School of Engineering
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Thomas M. Siebel Professor in Machine Learning, Professor of Linguistics and of Computer Science
BioChristopher Manning is a professor of computer science and linguistics at Stanford University and Director of the Stanford Artificial Intelligence Laboratory. He works on software that can intelligently process, understand, and generate human language material. He is a leader in applying Deep Learning to Natural Language Processing, including exploring Tree Recursive Neural Networks, neural network dependency parsing, the GloVe model of word vectors, neural machine translation, question answering, and deep language understanding. He also focuses on computational linguistic approaches to parsing, robust textual inference and multilingual language processing, including being a principal developer of Stanford Dependencies and Universal Dependencies. Manning is an ACM Fellow, a AAAI Fellow, an ACL Fellow, and a Past President of ACL. He has coauthored leading textbooks on statistical natural language processing and information retrieval. He is a member of the Stanford NLP group (@stanfordnlp) and manages development of the Stanford CoreNLP software.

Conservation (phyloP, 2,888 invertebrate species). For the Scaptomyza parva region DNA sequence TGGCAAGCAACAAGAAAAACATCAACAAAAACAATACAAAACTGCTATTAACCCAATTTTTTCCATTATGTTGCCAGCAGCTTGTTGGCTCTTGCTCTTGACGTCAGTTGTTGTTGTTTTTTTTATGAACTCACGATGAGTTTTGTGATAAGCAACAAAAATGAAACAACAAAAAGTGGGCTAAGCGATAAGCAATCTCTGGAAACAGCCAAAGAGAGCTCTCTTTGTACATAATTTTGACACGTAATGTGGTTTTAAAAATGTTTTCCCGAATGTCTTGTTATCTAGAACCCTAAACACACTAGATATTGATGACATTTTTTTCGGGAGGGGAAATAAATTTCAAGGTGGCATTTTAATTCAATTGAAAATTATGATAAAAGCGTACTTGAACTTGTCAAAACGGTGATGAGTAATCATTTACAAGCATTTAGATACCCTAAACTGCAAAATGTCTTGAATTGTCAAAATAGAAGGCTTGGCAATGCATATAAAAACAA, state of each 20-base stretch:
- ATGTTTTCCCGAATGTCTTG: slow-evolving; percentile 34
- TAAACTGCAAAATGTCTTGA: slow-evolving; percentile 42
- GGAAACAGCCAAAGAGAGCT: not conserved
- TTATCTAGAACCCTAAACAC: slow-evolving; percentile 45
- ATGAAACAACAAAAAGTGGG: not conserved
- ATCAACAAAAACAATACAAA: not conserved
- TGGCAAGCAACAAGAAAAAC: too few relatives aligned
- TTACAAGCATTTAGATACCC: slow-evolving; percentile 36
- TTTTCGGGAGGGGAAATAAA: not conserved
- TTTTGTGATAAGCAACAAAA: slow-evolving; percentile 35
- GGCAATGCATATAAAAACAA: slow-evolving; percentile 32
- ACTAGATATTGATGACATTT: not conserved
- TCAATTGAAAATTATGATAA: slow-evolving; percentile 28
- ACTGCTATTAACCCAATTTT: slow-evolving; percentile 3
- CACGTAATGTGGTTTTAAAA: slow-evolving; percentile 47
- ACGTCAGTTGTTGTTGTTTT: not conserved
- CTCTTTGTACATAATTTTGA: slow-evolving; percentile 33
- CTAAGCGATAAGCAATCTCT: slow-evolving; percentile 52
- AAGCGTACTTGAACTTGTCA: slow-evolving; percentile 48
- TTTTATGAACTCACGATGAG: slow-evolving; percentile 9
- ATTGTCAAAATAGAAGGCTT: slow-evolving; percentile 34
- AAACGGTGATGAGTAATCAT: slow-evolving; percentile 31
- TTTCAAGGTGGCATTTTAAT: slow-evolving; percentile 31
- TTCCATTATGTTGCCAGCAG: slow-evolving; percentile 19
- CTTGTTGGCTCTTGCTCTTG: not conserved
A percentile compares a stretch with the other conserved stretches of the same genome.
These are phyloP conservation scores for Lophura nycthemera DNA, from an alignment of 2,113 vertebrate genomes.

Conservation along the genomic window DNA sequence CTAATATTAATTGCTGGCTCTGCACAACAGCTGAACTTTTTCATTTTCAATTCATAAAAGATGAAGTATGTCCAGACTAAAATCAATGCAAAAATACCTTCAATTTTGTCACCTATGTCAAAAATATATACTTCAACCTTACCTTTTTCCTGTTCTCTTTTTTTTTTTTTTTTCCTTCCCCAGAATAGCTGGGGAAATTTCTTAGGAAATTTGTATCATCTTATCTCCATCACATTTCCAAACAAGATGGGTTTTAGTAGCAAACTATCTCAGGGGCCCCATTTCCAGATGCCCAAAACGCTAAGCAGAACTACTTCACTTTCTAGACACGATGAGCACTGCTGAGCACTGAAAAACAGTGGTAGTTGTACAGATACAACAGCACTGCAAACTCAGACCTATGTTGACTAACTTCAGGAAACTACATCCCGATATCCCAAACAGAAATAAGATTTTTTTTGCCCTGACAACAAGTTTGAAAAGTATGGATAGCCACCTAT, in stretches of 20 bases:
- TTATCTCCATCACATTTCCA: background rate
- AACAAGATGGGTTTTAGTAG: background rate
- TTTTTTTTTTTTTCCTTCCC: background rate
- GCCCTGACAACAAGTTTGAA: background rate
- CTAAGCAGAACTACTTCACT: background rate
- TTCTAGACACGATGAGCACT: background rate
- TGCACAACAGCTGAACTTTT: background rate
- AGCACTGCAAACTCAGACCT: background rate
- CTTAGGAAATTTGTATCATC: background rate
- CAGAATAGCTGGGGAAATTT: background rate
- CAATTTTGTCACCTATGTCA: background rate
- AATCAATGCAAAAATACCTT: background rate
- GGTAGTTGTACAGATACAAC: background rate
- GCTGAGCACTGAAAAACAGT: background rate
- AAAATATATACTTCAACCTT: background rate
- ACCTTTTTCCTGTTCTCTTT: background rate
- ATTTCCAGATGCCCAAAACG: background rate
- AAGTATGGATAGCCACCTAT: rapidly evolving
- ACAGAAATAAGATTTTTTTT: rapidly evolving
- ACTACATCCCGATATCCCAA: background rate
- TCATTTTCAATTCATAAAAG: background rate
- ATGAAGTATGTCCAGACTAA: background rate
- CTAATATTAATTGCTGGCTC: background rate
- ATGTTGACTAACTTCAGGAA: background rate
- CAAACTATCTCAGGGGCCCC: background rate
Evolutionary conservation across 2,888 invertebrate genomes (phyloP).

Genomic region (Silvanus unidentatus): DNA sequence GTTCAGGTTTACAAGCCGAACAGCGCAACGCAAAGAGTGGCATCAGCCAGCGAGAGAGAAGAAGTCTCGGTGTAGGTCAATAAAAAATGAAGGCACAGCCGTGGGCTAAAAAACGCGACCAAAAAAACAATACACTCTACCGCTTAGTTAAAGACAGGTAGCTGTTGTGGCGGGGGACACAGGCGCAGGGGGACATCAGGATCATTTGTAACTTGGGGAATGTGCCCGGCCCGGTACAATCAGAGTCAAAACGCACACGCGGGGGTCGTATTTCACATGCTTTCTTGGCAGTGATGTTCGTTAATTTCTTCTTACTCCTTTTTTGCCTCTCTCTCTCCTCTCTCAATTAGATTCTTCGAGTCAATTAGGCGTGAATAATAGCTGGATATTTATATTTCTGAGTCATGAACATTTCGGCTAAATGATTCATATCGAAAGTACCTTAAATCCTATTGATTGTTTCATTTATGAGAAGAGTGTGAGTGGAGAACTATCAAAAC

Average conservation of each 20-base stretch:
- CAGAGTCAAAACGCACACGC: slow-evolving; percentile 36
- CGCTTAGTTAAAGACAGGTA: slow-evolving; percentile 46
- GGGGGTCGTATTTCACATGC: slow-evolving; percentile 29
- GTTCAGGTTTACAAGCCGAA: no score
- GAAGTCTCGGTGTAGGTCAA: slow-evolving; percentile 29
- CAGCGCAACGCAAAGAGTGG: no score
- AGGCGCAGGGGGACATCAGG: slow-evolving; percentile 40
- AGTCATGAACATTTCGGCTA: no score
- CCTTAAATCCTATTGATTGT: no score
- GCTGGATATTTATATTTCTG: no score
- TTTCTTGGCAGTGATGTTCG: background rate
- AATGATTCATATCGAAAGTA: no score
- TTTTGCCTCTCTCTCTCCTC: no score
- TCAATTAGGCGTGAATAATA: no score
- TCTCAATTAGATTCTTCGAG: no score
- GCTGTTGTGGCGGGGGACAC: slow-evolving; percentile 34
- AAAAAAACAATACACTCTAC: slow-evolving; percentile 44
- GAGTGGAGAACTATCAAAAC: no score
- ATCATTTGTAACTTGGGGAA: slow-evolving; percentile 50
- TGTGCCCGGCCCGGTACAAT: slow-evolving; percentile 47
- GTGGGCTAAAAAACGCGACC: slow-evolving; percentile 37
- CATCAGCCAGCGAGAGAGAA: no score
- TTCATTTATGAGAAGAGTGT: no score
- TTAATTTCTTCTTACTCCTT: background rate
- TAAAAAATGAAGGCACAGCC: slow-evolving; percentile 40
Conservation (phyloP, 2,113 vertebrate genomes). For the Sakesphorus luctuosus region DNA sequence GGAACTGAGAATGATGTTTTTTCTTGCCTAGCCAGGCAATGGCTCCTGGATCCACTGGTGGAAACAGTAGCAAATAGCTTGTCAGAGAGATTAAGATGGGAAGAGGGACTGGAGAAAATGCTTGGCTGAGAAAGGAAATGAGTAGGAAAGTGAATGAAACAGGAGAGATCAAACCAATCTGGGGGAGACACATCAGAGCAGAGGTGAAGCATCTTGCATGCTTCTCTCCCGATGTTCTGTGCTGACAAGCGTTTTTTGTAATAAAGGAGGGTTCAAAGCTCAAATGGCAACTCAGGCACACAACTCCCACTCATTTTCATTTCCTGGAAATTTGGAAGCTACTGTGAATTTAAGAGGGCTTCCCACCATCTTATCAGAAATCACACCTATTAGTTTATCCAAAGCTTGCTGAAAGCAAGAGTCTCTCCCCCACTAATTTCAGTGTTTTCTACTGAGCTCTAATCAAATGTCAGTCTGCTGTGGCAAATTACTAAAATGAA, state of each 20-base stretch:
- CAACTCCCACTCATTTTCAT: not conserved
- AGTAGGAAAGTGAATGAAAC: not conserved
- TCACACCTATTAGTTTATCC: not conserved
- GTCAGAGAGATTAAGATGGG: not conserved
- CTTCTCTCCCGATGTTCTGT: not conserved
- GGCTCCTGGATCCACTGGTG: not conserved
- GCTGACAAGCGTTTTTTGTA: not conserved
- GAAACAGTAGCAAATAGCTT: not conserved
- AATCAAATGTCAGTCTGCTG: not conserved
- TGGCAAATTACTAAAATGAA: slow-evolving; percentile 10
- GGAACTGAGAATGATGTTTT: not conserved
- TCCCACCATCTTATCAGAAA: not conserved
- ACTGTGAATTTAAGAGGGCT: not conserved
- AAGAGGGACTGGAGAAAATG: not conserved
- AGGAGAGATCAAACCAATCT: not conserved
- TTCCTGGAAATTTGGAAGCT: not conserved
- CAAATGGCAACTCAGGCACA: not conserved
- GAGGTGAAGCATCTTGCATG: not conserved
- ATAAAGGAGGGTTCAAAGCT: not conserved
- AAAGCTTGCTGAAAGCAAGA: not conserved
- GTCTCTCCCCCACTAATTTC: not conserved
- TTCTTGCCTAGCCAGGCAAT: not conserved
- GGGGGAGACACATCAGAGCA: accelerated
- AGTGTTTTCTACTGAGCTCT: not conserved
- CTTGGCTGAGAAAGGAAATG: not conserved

Professor of Computer Science
BioMazieres investigates ways to improve the security of operating systems, file systems, and distributed systems. In addition, he has worked on large-scale peer-to-peer systems and e-mail privacy.
Kleiner Perkins, Mayfield, and Sequoia Capital Professor in the School of Engineering and Professor of Computer Science
BioMcKeown researches techniques to improve the Internet. Most of this work has focused on the architecture, design, analysis, and implementation of high-performance Internet switches and routers. More recently, his interests have broadened to include network architecture, backbone network design, congestion control; and how the Internet might be redesigned if we were to start with a clean slate.
Mary and Gordon Crary Family Professor in the School of Engineering, and Professor, by courtesy, of Electrical Engineering and of Education
BioComputer security: access control, network protocols, and software system security. Programming languages, type systems, object systems, and formal methods. Applications of mathematical logic to computer science.